‘Fusion’ in spinal surgery means joining two bones solidly together and therefore preventing any movement in the future between the bones. Mr Hilton regularly performs posterior lumbar spine fusions in the treatment of leg and back pain when there is instability between two vertebrae.
Instability of the spine may result in a spondylolisthesis, movement of one vertebra relative to the adjacent vertebra, which may lead to back pain or pressure on the nerves, which may cause leg pain. The spondylolisthesis may be reduced and fused, or under certain circumstances, fused in its slipped position.
Spondylolisthesis means the abnormal slip of one vertebra with respect to the vertebra immediately below.
The slip may cause either low back pain and / or symptoms related to nerve compression, which include pain, weakness, numbness/altered sensation or tingling in one or both of the legs.
What is an instrumented fusion?
A spinal fusion is an operation that is used to stabilize the spinal vertebrae. The aim of a lumbar fusion is to create a solid bridge of bone between two or more vertebrae and provide stability. Spinal fusion is considered when there is a significant loss of disc space or the spine is unstable.
Lumbar decompression surgery is used to first used to relieve the pressure on the nerves within the spine. If the spine is unstable or if there is a spondylolisthesis then the decompression may be combined with a spinal fusion.
There are different techniques used to achieve the fusion and this can be related to both the type of metalwork used and where the bone graft is placed.
1) Postero-lateral Fusion: bone graft is placed at the back of the spine (posteriorly) and next to the transverse processes of the vertebrae (lateral) and maybe stabilised with or without metal instrumentation.
2) Interbody Fusion: Bone graft placed in a cage between the vertebra (in the space where the disc has been removed) and always stabilised with metal instrumentation.
Diagram showing an anterolisthesis at L5/S1 causing instability which, if symptomatic, would require a decompression and an instrumented fusion.
The different types of Posterior Fusions
Before deciding on the exact type of operation and system Mr Hilton will use, several factors are taken into consideration including how narrow the nerve canal has become and how much the vertebra has slipped.
Whatever the type of fusion technique, the first part of the operation involves a decompression; the intervertebral disc and any tissues irritating the nerves are removed. The interbody cage is then fitted into part of the space created between the two vertebrae and the rest of the space is packed with bone graft. The bone graft is usually the bone that is initially removed from the vertebrae at the beginning of the operation and therefore it is the patients own bone. Although, if there is not enough of the patients bone, some synthetic bone substitute may also be used.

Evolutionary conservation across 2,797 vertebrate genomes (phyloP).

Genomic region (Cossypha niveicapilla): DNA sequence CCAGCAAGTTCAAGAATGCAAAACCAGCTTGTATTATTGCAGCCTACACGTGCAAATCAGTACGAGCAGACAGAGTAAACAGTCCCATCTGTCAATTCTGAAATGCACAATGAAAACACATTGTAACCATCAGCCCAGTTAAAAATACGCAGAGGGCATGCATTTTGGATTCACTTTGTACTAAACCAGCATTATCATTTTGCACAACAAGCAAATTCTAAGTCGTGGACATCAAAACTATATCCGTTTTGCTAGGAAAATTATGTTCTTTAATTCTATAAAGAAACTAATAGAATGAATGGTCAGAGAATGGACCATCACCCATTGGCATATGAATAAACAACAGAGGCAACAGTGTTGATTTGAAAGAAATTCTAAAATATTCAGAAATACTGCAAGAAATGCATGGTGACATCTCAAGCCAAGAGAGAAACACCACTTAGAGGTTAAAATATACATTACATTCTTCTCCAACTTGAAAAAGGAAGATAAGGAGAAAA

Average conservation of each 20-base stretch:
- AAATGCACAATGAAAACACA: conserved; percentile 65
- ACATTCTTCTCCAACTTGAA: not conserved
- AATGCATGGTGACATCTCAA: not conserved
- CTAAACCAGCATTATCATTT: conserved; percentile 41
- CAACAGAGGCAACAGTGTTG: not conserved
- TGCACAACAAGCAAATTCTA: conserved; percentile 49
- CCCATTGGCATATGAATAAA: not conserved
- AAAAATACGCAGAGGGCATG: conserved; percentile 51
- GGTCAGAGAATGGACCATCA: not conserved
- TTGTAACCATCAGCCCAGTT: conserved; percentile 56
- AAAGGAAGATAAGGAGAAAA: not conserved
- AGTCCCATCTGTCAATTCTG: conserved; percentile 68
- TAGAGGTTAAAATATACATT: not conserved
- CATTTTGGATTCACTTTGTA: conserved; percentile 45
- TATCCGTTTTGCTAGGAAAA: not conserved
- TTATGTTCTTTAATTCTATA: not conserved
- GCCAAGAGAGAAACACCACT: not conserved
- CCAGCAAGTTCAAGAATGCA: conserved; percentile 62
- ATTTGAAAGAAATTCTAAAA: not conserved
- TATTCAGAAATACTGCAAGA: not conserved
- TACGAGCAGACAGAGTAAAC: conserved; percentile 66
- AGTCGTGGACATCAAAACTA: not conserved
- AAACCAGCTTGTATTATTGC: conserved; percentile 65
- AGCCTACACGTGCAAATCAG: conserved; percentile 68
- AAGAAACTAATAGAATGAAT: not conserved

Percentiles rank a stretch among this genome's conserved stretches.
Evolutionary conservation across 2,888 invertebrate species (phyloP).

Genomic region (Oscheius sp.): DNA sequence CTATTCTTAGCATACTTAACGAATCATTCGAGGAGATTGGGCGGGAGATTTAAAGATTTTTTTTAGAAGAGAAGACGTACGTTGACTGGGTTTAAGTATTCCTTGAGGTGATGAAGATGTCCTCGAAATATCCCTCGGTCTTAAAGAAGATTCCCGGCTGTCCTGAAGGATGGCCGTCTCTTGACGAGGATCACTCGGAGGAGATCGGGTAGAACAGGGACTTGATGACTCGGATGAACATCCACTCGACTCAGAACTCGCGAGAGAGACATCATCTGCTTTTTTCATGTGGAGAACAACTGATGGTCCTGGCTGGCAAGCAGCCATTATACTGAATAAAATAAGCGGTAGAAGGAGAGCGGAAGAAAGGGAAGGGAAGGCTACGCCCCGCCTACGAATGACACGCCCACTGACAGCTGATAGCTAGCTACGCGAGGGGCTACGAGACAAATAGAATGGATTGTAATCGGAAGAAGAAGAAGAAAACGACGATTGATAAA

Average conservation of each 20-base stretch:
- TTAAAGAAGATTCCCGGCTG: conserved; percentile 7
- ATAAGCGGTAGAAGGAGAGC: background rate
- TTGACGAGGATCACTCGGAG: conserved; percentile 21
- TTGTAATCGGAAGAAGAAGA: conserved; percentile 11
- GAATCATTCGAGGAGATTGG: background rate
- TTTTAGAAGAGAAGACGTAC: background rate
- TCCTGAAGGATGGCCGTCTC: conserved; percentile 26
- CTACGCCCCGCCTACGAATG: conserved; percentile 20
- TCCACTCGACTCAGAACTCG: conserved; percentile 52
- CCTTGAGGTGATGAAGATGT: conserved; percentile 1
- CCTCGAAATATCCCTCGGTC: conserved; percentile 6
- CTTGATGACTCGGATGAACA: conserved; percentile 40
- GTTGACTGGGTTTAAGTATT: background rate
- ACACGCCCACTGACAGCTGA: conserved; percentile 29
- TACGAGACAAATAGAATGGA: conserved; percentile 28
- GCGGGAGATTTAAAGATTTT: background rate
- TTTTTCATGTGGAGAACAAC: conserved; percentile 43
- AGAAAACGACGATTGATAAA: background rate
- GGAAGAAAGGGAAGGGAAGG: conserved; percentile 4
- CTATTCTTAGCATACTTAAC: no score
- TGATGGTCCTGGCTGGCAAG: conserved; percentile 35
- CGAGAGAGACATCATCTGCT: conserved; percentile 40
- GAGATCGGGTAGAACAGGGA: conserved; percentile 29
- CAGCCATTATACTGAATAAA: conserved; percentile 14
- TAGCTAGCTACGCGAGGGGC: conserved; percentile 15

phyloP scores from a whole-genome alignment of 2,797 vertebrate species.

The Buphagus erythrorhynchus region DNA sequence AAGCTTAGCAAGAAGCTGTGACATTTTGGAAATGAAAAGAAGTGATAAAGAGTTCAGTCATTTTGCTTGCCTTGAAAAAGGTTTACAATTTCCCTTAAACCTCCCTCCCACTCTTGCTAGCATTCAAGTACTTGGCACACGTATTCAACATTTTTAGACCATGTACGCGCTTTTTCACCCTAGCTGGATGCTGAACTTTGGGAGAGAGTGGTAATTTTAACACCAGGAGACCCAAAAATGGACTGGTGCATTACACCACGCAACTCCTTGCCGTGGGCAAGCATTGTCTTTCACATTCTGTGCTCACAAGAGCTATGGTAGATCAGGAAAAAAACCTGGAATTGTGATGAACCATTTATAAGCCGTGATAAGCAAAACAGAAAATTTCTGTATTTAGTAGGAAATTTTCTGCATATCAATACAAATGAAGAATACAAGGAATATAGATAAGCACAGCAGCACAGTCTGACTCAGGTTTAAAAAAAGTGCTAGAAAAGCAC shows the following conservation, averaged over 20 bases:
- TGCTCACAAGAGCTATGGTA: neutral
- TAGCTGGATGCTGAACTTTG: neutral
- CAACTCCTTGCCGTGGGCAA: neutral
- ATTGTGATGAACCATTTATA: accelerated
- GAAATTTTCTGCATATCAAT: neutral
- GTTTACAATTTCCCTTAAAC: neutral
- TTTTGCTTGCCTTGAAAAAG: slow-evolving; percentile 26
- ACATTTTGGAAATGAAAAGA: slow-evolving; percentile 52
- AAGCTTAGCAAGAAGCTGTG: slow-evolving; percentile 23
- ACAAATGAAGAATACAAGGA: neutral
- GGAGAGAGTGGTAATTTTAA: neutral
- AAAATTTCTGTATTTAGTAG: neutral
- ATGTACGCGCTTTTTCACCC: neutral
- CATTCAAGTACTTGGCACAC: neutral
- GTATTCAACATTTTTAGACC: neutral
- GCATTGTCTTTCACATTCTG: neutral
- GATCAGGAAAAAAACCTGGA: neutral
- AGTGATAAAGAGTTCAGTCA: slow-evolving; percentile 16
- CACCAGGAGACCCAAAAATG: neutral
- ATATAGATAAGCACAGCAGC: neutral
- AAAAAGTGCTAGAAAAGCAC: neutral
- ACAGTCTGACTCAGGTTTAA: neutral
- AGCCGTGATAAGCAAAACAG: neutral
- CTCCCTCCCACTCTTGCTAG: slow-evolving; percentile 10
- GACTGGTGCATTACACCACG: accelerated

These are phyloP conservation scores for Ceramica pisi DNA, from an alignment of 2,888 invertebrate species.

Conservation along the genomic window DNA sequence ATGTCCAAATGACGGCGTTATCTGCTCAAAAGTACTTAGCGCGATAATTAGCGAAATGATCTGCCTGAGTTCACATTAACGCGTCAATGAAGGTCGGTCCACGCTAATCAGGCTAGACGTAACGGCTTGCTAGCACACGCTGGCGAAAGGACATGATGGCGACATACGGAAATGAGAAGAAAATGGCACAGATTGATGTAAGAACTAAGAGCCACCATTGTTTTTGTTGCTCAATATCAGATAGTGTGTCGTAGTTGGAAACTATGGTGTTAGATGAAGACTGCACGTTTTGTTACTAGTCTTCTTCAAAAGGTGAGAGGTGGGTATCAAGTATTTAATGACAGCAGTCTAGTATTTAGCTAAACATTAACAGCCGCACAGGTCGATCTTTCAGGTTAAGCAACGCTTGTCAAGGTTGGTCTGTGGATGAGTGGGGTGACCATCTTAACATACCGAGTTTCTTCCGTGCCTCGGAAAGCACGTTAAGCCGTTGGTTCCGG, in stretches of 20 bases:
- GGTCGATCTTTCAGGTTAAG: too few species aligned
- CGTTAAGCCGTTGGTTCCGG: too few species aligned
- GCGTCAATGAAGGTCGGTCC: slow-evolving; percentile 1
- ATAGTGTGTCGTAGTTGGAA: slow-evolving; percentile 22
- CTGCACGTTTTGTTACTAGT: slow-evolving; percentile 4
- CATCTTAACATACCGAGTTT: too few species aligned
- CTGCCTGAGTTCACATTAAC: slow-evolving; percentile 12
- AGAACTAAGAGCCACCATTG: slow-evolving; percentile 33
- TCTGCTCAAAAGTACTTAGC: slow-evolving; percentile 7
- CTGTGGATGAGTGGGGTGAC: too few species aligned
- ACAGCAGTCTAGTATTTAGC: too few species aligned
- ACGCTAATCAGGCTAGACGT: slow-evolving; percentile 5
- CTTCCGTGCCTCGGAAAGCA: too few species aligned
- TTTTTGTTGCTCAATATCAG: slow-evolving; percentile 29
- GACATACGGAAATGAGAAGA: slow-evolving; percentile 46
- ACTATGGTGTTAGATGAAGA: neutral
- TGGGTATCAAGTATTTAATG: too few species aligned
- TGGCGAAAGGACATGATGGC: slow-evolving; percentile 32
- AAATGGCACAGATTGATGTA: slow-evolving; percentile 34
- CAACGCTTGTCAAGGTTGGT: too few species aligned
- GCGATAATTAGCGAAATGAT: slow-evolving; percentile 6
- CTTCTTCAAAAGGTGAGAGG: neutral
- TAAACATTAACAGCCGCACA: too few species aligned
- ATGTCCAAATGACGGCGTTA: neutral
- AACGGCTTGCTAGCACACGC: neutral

Lumbar fusion surgery is performed predominantly for the relief of leg pain and/or weakness.
In 70% of the patients their pain will be at least halved, in 25% of patients there will no change in their level of pain and in 5% the symptoms maybe worse.
1) Posterior Lumbar Interbody Fusion (PLIF) using Pedicle Screws, Rods and Cage
The first part of the operation involves a decompression; the intervertebral disc and any tissues irritating the nerves are removed. The interbody cage is then fitted into part of the space created between the two vertebrae and the rest of the space is packed with bone graft. The bone graft is usually the bone that is initially removed from the vertebrae at the beginning of the operation and therefore it is the patients own bone. Although, if there is not enough of the patients bone, some synthetic bone substitute may also be used.
The ‘cage’ (or ‘implant’ as it is sometimes called) is either made of titanium or trabecular metal and although it looks like a solid block on the X-rays, it is actually porous to allow bone to grow into it and becomes incorporated into the fusion. Cages come in different sizes to fit the space between your vertebrae perfectly and either one or two cages can be implanted.
After the decompression and positioning of the cage, the pedicle screws are placed into the pedicle of the vertebra on both sides, above and below the unstable spinal segment. These screws act as firm anchor points to which rods can be connected. The screws and rods act as an internal scaffolding that provides a solid structure to allow a solid bone fusion to take place. Once the bone fusion is complete the scaffolding is actually no longer required but most surgeons do not recommend it is removed unless it actually needs to be which is rare.